Posted on

Switzerland to Ease Regulation for Cryptocurrency Ecosystem

Once called “Crypto Nation,” Switzerland has recently been driving away the ecosystem after setting up a more stringent regulatory framework.

Having dropped from second place last year to sixth in 2018, in a PwC country ranking of the sum of initial coin offering (ICO) funds raised, the government is attempting to make a U-turn in popularity by encouraging banks to accept the accounts of cryptocurrency companies.

Switzerland Struggles with New ICO Regulation, Plans to Facilitate Access to Banking System

Switzerland is bleeding cryptocurrency businesses to offshore rivals such as Liechtenstein, Gibraltar, the British Virgin Islands, and the Cayman Islands, following the publishing of ICO guidelines in February 2018.

The new regulation, which defines three types of tokens (payment, utility, and asset) and requires anti-money laundering compliance for payment tokens, was considered “pretty reasonable” by big names such as Erik Voorhees.

The reality is that a number of cryptocurrency entrepreneurs have lost their interest in establishing themselves in the country. Zug, one of the wealthiest Swiss cantons aka “Crypto Valley,” received up to 300 virtual currency entities in recent years. Its local government is concerned that they may leave if authorities don’t ease their way into the banking system, Zug’s finance director, Heinz Taennler, told Reuters.

“All their banking relationships are going to Liechtenstein. These are hundreds of jobs that have been created, and every job is important.”

The cryptocurrency ecosystem in Switzerland has even asked the central bank, Swiss National Bank (SNB), to relieve them from the hardships of opening bank accounts since the new legislation.

Zuercher Kantonalbank (ZKB) has closed over 20 accounts of virtual currency entities in 2017, according to Reuters, and only a handful of the country’s 250 banks have ever allowed cash deposits equivalent of cryptocurrency raised in ICOs.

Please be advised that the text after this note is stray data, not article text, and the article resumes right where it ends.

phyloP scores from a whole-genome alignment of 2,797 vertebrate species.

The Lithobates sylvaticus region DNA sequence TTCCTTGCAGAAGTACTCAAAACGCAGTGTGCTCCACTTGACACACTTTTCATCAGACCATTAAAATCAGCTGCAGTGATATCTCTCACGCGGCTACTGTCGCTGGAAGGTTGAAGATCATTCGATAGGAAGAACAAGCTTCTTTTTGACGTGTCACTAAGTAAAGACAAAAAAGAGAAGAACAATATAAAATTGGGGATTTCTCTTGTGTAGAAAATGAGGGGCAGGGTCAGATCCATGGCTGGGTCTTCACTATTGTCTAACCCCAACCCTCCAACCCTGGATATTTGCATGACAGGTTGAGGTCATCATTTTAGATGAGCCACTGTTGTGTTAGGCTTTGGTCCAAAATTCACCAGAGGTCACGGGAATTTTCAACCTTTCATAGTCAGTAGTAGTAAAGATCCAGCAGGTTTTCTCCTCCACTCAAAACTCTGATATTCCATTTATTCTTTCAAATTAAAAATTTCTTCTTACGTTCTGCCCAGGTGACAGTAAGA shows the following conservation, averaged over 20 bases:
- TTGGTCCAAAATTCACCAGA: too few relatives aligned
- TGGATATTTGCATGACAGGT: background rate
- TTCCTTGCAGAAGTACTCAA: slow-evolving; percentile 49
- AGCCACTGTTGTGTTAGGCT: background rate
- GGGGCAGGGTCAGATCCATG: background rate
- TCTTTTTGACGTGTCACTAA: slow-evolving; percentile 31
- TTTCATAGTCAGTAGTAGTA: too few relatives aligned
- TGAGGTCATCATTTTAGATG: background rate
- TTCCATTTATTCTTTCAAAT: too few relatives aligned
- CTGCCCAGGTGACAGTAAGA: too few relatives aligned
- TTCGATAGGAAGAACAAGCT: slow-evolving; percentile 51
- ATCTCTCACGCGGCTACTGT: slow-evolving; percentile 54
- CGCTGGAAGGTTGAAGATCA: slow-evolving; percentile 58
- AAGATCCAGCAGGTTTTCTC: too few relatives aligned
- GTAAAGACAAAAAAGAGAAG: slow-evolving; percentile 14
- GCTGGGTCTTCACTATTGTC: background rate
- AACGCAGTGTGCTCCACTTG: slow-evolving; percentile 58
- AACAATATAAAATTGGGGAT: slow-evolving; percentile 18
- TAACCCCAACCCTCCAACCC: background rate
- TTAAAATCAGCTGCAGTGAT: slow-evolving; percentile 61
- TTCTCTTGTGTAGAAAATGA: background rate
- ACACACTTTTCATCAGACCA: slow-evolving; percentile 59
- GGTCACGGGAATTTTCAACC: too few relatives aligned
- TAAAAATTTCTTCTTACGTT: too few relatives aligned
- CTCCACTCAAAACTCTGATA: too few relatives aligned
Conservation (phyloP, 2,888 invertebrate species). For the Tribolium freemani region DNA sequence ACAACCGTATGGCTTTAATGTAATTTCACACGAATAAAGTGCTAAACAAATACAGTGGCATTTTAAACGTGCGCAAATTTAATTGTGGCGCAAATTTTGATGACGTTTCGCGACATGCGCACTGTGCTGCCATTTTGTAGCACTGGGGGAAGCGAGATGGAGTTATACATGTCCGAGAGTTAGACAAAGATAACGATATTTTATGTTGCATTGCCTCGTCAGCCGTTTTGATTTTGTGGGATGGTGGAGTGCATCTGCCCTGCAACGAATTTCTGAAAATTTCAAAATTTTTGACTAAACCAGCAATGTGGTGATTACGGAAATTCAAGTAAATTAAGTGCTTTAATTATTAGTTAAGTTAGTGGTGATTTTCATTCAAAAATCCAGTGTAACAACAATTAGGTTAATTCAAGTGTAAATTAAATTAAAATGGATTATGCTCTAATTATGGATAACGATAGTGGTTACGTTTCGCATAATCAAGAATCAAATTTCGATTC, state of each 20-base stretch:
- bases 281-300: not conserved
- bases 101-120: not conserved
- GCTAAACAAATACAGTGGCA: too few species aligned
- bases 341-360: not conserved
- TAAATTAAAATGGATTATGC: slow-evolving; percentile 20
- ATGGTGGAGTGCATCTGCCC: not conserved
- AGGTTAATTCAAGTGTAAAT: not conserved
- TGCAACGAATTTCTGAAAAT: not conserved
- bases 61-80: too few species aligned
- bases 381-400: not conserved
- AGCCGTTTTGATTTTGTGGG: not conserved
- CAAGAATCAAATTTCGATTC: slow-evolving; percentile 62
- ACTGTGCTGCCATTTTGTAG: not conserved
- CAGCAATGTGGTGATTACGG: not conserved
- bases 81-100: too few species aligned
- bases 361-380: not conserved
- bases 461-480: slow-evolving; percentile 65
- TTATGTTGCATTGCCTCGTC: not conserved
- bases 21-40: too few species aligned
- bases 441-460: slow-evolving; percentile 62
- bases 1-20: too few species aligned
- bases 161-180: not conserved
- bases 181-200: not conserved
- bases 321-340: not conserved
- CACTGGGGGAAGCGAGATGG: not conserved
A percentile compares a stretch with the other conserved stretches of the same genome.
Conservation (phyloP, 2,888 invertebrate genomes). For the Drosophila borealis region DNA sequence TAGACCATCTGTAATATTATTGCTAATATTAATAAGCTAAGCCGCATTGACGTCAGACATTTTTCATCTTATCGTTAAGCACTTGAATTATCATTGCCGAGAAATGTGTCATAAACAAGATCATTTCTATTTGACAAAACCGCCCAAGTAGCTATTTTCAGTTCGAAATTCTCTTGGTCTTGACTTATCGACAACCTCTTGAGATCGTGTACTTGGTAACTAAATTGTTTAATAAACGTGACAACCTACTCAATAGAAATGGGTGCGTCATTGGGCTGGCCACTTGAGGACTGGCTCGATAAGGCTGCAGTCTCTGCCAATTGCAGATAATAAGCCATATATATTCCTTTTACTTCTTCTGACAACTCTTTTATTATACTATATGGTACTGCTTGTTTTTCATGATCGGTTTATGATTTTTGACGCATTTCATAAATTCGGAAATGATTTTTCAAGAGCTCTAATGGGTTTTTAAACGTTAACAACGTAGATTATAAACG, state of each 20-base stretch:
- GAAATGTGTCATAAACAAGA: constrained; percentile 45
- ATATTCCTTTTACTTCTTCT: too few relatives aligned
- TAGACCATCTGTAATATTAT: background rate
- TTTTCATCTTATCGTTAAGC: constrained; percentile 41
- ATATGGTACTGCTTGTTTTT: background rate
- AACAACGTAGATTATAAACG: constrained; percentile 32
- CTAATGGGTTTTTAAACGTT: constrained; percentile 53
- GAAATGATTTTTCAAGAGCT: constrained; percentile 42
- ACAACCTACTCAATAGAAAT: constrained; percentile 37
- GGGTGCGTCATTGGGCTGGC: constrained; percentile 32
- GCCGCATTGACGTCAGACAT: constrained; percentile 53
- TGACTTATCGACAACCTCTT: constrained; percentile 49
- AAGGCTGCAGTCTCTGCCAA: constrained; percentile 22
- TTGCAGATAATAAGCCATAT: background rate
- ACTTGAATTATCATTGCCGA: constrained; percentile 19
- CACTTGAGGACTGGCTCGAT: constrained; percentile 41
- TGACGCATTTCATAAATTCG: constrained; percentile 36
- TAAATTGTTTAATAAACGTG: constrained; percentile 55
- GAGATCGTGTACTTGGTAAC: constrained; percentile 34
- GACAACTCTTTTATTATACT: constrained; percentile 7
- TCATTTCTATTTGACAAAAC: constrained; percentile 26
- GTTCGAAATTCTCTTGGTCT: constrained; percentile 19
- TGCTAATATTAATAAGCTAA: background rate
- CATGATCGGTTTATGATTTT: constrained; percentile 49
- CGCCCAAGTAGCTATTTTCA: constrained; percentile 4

Banca Zarattini banks ICO companies with know-your-customer (KYC) and anti-money laundering (AML) procedures and Hypothekarbank Lenzburg charges up to 2,500 Swiss francs for an initial assessment.

FINMA, the financial watchdog, is the one entity in charge of the issue. The challenge is to promote cryptocurrency innovation within the financial system while protecting the investors from fraud and lack of transparency. The current AML regulation on payment tokens could have banks liable for the mistakes made by the ICO issuers based in Switzerland.

Following a roundtable between the finance ministry, the central bank, the financial watchdog, and the Swiss Bankers Association (SBA) in May 2018, the latter has prepared a set of checks and conditions so that banks would allow opening an account for cryptocurrency firms in order to overcome their concerns over ICO fraud or money laundering.

The aim of the meeting was to have new FINMA-approved guidelines for cryptocurrency companies by year-end 2018.

Featured image from Shutterstock.

Posted on

CFTC Official to Congress: Don’t Be ‘Hasty’ With Crypto Rules

The director of the Commodity Futures Trading Commission (CFTC)’s fintech initiative cautioned against what he called “hasty regulatory pronouncements” during a Congressional hearing on Wednesday.

The remarks from Daniel Gorfine, director of LabCFTC, were directed toward members of the U.S. House Committee on Agriculture which, as reported by CoinDesk, sought testimony on the issue of cryptocurrencies and digital assets. Alongside Gorfine were former JPMorgan blockchain lead Amber Baldet, former CFTC chair Gary Gensler and A16Z managing partner Scott Kupor.

Gorfine framed his remarks from the perspective that many different things can be considered “commodities” – but not all of them would warrant attention from U.S. regulators.